Is workplace gender discrimination alive and well in the restaurant industry?
A recent survey by the American Culinary Federation shows that’s likely the case.
The survey (conducted by the Dublin, Ohio-based federation, whose membership is made up of chefs, educators and culinary students) was taken by 2,711 foodservice professionals and revealed a troubling disparity between salaries earned by male chefs and those earned by female chefs.
According to a story in Nation’s Restaurant News, the base salary of male executive chefs was $17,950 higher than female executive chefs—$68,000 vs. $50,050.
I had no idea it was that bad!
Call me a naïve man, ladies, but I’m shocked to find the imbalance that profound.
Maybe that’s because pay wasn’t something openly discussed in that business when I cooked professionally almost 30 years ago. Hell, the pay was so disappointing for both genders, it’s likely no one dared say much for fear of having to face the rotten truth they worked for so little!
Not only were there so few women in kitchen leadership positions at the time, most I worked with didn’t aspire to an executive level as many do today. Most were “just there for the job” and planned to move on to other things.
Those who did want greater things knew one simple truth: If they were going to maximize their earnings, they had to have their own place. Cases in point: Debbie Keller (who later went on to found, run and sell Sweet Surrender), Susan Stevens (who, with husband Mark Stevens, owns Stevens & Stevens Deli) and Cindy Rubino (who co-owns The Cafe with husband, Salvatore).
Interestingly, I just did a story for Edible Louisville about three women chefs from the area. None said they ever encountered a glass ceiling in the business or complained about being underpaid compared to men. But one, Ouita Michel, chef and co-owner of Holly Hill Inn, said exactly what I stated above: she knew she had to have her own place if she ever was going to make some money.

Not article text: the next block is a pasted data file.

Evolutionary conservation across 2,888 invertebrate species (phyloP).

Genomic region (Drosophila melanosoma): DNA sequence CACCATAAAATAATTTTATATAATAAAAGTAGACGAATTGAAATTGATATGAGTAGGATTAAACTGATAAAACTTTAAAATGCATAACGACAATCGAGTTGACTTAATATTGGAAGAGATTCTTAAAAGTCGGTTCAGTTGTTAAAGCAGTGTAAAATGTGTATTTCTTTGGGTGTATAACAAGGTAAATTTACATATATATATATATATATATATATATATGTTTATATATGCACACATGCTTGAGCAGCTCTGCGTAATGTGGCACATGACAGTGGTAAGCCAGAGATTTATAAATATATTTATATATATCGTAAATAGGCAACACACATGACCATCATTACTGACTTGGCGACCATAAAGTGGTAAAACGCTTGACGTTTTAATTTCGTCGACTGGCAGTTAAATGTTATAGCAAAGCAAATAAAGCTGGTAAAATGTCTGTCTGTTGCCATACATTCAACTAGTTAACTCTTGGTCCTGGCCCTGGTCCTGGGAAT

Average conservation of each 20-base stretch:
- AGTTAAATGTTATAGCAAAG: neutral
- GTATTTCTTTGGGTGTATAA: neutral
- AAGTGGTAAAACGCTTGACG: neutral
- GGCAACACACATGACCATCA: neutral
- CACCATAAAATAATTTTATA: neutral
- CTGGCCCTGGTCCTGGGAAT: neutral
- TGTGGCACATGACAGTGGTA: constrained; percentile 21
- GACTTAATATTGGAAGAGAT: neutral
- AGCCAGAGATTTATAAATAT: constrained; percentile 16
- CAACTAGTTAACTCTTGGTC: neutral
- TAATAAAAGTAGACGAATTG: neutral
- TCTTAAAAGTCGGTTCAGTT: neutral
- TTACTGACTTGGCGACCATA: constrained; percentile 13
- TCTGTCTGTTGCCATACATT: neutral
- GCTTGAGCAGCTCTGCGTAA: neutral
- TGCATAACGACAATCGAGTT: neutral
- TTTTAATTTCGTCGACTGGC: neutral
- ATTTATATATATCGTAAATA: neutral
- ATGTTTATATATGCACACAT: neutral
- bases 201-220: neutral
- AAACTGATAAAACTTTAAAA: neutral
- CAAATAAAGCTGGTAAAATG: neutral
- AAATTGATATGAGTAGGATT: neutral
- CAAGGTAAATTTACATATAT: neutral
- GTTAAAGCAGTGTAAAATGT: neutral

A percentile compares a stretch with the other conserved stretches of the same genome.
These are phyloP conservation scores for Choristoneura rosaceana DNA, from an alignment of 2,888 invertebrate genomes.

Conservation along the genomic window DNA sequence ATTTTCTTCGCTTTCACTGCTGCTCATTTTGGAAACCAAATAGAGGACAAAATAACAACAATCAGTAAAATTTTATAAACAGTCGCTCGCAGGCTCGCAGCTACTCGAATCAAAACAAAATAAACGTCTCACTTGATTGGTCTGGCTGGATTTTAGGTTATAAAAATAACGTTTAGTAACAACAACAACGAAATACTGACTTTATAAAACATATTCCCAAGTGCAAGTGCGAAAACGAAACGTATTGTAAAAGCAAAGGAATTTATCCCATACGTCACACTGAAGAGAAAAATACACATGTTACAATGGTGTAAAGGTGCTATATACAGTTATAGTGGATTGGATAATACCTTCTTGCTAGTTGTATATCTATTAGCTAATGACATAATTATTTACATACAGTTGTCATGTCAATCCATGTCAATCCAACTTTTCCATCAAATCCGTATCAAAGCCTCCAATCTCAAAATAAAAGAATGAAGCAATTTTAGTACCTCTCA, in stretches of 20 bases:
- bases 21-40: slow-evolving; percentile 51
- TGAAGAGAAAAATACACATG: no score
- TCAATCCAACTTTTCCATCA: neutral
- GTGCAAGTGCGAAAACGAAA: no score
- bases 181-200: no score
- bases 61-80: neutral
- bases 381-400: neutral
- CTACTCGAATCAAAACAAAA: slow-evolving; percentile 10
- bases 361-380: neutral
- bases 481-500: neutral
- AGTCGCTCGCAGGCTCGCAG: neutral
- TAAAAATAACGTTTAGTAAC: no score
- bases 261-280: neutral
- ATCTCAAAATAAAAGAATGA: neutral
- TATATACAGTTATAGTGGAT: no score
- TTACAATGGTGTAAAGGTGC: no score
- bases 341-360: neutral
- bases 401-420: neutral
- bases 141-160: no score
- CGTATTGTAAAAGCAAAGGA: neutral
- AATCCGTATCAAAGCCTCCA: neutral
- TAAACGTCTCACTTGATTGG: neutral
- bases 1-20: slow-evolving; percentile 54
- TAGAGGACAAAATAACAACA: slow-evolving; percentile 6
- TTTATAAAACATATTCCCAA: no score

One bright finding in the survey was kitchen personnel are making far more money than they did in my day. The average cook, for example, makes about $23,000. In the 1980s, it was half that. Same for sous chefs: about $39,000 now, a little less than double that when I was one.
Still more impressive is this finding: Restaurant chefs, on average, make far less than their peers in private clubs and healthcare.
On a salaried basis, restaurant chefs average $51,208, compared to $65,415 paid to chefs in education, $63,994 paid to those in healthcare and $83,753 for those working at private clubs.
Still think you want to achieve that star chef dream working through the restaurant mills?
Fact is, nearly all those chefs working outside of restaurants learned the trade in restaurants. At some point they gave up the star chef dream and decided they wanted to work a few less hours for better pay—and many I talk to love the non-restaurant foodservice world.
Click here to see the key results from the survey. Quite eye-opening.